Mr. Turner just happens to be the publisher of what is believed to be the only Confederate newspaper printed/published on a Southern Plantation: The Countryman. He was the owner of Turnwold Plantation, located about 9 miles from Eatonton, Georgia – of Chick-fil-A, J.C.H. (see below), and The Color Purple fame.

As if this distinction were not enough, he took on Joel Chandler Harris – the eventual famed author of the Uncle Remus, Br’er Rabbit, and Br’er Fox stories, as an apprentice at the age of 14 – and trained him to serve as the typesetter for the newspaper.

Whenever we post an installment of “Who’s Who in Newspapers,” we typically provide a link to a chronological listing of newspapers which have information regarding the notable person in question. In this case, however, the newspapers are extremely rare, and while we do (at the time of this post) have a handful of issues, in this instance our link simply goes to a sample issue of this title:

THE COUNTRYMAN, by Joseph A. Turner

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Who’s Who in Newspapers? P.T. Barnum edition…

January 25, 2018 by · Leave a Comment 

The 3rd installment of Wh0’s Who in Newspapers:

George Washington, Benjamin Franklin, Alexander Hamilton… Babe Ruth, Jesse Owens, Vince Lombardi… John Wayne, James Dean, Katharine Hepburn – these individuals among many are easily recognizable. However, there are quite a few historical figures who, while having adorned the pages of many a newspaper, are far from household names. Such is the case with Daniel Mendoza. Who is he? What was he known for? When did he live? These questions and more can be garnered through the newspapers of his day. Please enjoy the second installment of:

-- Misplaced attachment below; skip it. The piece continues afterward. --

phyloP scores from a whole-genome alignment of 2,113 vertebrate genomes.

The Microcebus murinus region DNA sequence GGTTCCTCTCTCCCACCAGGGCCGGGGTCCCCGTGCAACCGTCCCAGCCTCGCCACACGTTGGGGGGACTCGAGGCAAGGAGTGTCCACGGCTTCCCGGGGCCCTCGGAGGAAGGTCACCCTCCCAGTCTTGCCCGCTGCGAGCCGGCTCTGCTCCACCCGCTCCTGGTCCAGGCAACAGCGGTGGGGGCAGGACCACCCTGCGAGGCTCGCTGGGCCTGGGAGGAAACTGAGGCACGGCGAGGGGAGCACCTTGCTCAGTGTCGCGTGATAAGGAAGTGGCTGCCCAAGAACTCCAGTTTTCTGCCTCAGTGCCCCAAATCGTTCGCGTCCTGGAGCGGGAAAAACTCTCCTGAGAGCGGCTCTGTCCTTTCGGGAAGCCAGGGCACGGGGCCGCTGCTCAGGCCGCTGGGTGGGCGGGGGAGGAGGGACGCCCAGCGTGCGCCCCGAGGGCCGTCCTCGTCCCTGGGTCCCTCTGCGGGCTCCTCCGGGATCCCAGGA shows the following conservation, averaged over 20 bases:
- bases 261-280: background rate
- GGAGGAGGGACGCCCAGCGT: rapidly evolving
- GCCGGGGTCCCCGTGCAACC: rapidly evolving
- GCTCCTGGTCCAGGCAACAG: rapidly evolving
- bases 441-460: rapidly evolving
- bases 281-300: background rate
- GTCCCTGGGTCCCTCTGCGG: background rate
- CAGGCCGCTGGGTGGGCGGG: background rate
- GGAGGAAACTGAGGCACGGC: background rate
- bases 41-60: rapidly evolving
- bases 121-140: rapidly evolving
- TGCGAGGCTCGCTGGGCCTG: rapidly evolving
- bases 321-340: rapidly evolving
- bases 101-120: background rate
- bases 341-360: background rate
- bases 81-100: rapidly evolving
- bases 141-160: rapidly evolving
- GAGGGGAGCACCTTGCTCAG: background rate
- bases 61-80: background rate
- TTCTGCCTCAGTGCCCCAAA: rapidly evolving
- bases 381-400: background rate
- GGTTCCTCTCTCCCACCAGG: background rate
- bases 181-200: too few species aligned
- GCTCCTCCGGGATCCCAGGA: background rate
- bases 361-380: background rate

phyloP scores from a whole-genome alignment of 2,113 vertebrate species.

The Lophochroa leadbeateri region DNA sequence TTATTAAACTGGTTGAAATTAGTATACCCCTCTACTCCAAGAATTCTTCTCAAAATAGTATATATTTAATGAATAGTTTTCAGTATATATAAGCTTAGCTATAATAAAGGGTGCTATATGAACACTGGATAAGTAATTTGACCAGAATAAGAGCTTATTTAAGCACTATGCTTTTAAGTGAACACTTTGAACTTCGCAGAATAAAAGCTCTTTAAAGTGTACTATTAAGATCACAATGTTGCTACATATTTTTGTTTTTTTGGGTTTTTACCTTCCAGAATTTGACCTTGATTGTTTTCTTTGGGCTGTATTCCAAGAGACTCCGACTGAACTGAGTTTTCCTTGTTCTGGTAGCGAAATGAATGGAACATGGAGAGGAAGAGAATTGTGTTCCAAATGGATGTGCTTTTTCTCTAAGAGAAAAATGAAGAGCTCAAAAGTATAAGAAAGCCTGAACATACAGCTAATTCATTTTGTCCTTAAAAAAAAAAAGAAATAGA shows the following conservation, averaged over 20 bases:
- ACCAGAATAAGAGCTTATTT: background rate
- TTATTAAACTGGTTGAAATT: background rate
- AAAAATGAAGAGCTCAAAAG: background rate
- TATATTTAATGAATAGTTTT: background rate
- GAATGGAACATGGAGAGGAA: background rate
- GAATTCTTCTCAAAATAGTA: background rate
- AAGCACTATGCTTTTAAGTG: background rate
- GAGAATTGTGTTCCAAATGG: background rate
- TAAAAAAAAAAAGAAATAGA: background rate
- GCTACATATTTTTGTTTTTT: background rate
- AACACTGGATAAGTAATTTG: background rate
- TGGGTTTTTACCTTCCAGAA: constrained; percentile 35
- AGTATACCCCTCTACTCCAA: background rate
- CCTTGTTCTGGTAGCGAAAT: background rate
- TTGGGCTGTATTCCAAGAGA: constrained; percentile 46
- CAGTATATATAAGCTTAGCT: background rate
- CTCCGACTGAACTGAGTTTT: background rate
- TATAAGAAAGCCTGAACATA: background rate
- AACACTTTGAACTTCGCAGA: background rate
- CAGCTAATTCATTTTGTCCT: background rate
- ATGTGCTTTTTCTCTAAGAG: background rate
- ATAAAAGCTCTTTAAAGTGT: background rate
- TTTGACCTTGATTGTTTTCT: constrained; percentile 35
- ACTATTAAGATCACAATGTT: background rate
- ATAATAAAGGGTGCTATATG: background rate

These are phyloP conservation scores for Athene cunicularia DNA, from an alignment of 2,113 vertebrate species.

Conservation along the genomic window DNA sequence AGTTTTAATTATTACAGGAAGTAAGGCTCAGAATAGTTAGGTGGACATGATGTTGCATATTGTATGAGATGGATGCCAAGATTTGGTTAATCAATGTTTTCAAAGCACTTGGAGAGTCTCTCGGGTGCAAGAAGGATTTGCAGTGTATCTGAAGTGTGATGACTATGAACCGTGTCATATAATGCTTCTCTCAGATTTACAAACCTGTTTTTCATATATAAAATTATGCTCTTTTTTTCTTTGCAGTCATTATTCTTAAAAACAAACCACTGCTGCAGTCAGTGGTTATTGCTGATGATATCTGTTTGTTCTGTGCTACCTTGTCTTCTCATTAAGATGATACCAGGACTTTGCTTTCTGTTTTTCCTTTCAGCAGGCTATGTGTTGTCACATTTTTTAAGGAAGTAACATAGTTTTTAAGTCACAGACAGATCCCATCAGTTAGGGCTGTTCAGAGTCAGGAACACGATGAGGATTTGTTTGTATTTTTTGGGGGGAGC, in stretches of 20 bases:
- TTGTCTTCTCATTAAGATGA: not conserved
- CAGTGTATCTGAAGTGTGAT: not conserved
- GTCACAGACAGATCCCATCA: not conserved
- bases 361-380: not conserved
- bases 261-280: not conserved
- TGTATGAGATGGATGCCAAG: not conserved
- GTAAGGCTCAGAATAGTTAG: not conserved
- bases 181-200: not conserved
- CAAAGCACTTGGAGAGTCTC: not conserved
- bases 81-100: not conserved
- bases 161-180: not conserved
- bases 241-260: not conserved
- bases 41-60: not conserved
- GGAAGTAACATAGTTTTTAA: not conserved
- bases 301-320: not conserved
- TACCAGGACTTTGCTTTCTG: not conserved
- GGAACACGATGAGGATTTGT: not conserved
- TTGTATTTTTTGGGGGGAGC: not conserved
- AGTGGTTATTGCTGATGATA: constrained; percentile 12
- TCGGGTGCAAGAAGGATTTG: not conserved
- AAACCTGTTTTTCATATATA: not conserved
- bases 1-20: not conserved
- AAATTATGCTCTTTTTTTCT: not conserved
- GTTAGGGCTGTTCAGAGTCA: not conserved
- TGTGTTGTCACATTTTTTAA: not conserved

Who’s Who in Newspapers?

P.T. Barnum Edition

Note: As you explore this chronological set of newspapers, if duplicate issues appear for the same date, the item with the highest item # will have the most up-to-date information. While a few items may be available for sale, the purpose of this post is to introduce the reader to what can be found in historic newspapers.

The Traveler… up from the ashes…

April 17, 2017 by · Leave a Comment 

Today I traveled to New York City by the way of the Harper’s Weekly dated April 20, 1867. In the issue I found the reporting of the “Burning of the Lindell Hotel, at Saint Louis, Missouri, blog-4-17-2017-lindell-hotel-fireMarch 30, 1867″. “…The Lindell is admitted to have been the largest building for purposes of accommodation ever erected in America. It was six stories high exclusive of attic and basement; and was divided into the five hundred and thirty rooms, and the largest of which was 116 by 44 feet. The actual cost of the building was $950,000, which, with the ground (valued at $326,400), makes the whole value $1, 276,400 — note to speak of furniture, $500,000 worth or which was imported… The efforts of the firemen were not relaxed, though it was evident that they would prove futile; the full force of the Department was steadily at work until 3 o’clock on the morning of March 31, at which time all the inner work was consume, and a considerable portion of the walls had fallen in, and the once imposing hotel was a mass of crumbling, blackened ruins.”

Almost immediately, the citizens of Lindell began assembling to discuss the rebuilding of the hotel. New construction began in September of 1872 with the opening in September of 1874.

~The Traveler